05/31/2012 01:29 EDT | Updated 07/31/2012 05:12 EDT

4 ways the Jets have changed Winnipeg

The New Jersey Devils and Los Angeles Kings meet in Game 1 of the Stanley Cup final on Wednesday on Hockey Night In Canada (CBC,, 8 p.m. ET), but before the puck drops we want to know: what will truly decide who lifts Lord Stanley's mug?

We're going to guess there are plenty of you out there screaming at the above sentence: "The team that scores more goals than the other team," but since we're focusing on what makes THAT happen, we've narrowed the 'X-factor' down to three options:

1. Goaltending

Ah, the classic battle of youth vs. experience. Jonathan Quick, 26, with 249 career NHL games, led his Kings with the same type of play all year until the team (29th in the league in offence) learned how to score. Martin Brodeur, 40, with 199 career playoff games, has steadily gotten better this post-season, according to his save percentage numbers.

As you can see here, both have had their share of ups and downs through the 2012 playoffs, but will the play of one of these netminders be what decides whose name will be engraved on the Stanley Cup?

2. Coaching

New Jersey: This was the first year behind the Devils' bench for Peter DeBoer, and a year after narrowly missing the playoffs, and as the following facts show, he seems to have struck the right chords:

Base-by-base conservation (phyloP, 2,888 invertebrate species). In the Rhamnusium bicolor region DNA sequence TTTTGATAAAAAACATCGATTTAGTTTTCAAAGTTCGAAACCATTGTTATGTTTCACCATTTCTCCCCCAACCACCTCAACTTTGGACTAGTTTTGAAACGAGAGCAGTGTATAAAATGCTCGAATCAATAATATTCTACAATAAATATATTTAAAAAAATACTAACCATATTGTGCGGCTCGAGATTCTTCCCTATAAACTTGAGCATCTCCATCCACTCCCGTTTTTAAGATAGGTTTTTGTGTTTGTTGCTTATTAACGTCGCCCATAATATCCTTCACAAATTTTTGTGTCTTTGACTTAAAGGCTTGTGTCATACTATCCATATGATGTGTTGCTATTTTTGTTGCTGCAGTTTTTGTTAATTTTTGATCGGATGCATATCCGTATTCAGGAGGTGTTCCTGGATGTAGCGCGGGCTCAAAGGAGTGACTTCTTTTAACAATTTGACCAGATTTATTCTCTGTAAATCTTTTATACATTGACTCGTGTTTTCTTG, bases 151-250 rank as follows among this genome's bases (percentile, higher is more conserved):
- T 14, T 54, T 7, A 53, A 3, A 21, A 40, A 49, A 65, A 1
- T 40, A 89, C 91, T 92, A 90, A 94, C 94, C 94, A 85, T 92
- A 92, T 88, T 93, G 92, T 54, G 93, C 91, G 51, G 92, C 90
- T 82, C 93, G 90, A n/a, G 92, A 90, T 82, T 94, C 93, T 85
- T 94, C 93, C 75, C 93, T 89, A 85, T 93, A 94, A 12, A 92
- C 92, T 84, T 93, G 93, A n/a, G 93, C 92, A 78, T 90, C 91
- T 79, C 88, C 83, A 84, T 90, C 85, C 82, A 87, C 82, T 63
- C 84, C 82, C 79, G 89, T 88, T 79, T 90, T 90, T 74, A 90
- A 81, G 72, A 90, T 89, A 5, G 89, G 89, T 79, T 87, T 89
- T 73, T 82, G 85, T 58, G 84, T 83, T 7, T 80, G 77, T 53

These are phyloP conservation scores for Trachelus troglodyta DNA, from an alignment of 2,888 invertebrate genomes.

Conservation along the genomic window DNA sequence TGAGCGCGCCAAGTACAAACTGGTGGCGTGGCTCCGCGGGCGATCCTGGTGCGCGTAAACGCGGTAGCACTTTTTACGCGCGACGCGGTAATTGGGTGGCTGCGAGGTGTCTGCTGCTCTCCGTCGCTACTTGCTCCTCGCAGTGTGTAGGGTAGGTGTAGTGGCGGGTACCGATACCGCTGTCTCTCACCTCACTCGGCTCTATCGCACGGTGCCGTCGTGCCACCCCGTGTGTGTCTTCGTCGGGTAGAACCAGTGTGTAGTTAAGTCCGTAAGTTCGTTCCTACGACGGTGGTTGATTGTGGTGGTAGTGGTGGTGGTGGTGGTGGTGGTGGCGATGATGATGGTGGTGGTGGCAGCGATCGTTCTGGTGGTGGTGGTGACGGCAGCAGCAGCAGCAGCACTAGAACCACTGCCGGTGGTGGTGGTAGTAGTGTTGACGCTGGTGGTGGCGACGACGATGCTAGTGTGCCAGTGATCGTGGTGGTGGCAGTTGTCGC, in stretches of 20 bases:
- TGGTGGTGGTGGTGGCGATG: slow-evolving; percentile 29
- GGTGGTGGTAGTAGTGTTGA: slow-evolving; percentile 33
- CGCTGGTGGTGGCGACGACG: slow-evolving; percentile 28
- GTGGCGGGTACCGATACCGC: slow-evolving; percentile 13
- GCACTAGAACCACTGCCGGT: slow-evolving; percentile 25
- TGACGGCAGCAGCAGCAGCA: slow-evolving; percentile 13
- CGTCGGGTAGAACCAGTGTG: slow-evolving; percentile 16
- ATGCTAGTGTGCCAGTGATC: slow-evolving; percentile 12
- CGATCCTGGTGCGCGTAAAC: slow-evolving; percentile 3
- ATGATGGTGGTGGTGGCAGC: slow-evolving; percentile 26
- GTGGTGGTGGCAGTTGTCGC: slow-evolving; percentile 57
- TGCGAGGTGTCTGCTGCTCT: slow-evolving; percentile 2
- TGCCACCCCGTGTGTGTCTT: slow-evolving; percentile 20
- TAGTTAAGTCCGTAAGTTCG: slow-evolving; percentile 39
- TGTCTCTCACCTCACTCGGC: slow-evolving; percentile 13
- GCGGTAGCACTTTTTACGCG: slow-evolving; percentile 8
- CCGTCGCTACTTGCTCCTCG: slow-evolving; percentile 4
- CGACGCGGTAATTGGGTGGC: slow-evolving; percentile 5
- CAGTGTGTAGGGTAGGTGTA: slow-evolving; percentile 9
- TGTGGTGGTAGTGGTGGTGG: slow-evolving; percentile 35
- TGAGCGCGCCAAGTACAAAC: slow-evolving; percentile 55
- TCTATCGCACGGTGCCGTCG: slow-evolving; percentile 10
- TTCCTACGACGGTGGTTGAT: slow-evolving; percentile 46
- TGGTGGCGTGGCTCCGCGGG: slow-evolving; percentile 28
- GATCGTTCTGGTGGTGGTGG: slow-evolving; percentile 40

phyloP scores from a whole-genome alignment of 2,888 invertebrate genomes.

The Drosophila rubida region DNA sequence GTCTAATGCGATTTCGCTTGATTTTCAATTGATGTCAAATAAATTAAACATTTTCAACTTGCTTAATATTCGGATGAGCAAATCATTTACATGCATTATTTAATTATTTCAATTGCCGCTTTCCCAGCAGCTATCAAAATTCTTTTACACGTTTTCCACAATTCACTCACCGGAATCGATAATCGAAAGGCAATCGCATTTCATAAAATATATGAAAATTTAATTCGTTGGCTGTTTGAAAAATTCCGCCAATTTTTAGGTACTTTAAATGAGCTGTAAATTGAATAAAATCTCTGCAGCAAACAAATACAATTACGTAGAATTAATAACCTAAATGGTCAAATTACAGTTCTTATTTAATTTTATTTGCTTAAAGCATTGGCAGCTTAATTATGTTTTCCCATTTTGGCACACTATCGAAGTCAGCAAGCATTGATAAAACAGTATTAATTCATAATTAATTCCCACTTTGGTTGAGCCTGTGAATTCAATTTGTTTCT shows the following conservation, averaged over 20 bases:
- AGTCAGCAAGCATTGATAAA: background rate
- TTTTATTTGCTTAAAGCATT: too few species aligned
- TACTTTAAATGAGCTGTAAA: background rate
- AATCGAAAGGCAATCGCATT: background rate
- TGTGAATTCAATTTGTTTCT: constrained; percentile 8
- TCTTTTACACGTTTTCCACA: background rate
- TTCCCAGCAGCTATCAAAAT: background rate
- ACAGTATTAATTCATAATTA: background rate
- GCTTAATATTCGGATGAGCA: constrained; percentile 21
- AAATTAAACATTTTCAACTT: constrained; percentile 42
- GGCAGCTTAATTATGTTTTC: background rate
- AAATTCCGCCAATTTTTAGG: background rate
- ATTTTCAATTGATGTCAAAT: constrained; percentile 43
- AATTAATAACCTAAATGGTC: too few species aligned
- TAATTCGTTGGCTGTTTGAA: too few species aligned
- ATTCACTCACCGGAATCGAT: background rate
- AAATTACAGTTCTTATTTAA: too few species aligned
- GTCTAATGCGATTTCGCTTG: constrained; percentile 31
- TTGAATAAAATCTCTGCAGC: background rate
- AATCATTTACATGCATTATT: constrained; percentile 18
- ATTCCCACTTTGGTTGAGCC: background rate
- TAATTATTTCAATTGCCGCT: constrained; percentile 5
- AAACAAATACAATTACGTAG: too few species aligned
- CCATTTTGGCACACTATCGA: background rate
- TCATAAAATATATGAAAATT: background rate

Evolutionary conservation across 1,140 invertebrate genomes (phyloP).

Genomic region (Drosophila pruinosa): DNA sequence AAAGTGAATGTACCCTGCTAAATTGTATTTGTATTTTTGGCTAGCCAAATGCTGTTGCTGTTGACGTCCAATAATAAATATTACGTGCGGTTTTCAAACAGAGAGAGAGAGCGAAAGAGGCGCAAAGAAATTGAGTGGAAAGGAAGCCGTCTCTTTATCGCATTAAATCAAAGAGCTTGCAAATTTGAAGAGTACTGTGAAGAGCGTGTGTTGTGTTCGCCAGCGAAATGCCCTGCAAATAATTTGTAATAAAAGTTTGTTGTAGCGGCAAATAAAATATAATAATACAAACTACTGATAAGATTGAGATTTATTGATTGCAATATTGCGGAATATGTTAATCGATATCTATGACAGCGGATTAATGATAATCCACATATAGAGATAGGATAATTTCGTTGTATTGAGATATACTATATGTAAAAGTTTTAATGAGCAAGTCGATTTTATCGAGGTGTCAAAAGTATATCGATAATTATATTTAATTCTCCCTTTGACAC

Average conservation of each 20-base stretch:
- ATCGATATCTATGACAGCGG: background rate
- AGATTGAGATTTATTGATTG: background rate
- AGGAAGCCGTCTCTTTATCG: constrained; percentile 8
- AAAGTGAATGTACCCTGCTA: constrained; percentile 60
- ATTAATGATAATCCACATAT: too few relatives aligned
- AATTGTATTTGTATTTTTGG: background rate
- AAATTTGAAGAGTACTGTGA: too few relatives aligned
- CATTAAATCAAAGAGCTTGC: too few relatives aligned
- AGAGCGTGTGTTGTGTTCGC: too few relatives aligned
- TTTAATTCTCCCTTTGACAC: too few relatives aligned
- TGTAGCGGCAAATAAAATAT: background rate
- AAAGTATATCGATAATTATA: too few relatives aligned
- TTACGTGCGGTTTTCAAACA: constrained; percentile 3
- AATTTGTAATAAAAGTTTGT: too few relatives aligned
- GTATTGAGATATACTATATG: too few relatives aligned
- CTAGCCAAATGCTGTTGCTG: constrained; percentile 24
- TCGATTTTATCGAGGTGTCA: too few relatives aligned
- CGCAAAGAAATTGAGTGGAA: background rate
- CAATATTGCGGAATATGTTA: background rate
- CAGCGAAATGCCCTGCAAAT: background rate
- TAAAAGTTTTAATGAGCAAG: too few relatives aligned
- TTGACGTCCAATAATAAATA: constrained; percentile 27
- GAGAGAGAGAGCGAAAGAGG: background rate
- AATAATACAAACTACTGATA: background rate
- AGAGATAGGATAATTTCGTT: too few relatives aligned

- led his team through a first round Game 7 on the road

- kept his cool through a five-game series against the latest incarnation of the Broad Street Bullies

- ditto for the Battle of the Hudson (albeit in six games) against John Tortorella and the Rangers

Los Angeles: Darryl Sutter inherited an underperforming L.A. team just before the NHL's holiday break and guided them to a record of 37-15-11 since he took over, including playoffs. Sutter also seems to hail from the same "cool as a cucumber" mould that DeBoer is, making a screaming match between benches quite unlikely.

One thing Sutter has in his favour is his team's innate ability to laugh in the face of home-ice advantage. The eighth-seeded Kings knocked off the West's No. 1, 2 and 3 seeds without losing on the road and not holding the last change or the preferable face-off position in those games. He's also no stranger to the Cup final, having led the Calgary Flames there in 2004, whereas this was DeBoer's first foray in the NHL playoffs.

3. Special teams

New Jersey: After posting the best penalty kill unit during the regular season, the Devils did an about-face, only killing 74.2 per cent through the first three rounds. The power play is a different story, ranking second among teams in the playoffs (18.2 per cent or 12-for-66).

Los Angeles: If it wasn't so ludicrous to say, one might tell the Kings to start taking more penalties. They're so proficient on the PK, they boast a 91.2 per cent rate of effectiveness. and five shorthanded goals. The power play, on the other hand, well…maybe the less said about the six goals in 74 chances, the better.

Now that we've laid them out, which of these aspects do you think will most influence who wins the 2012 Stanley Cup final?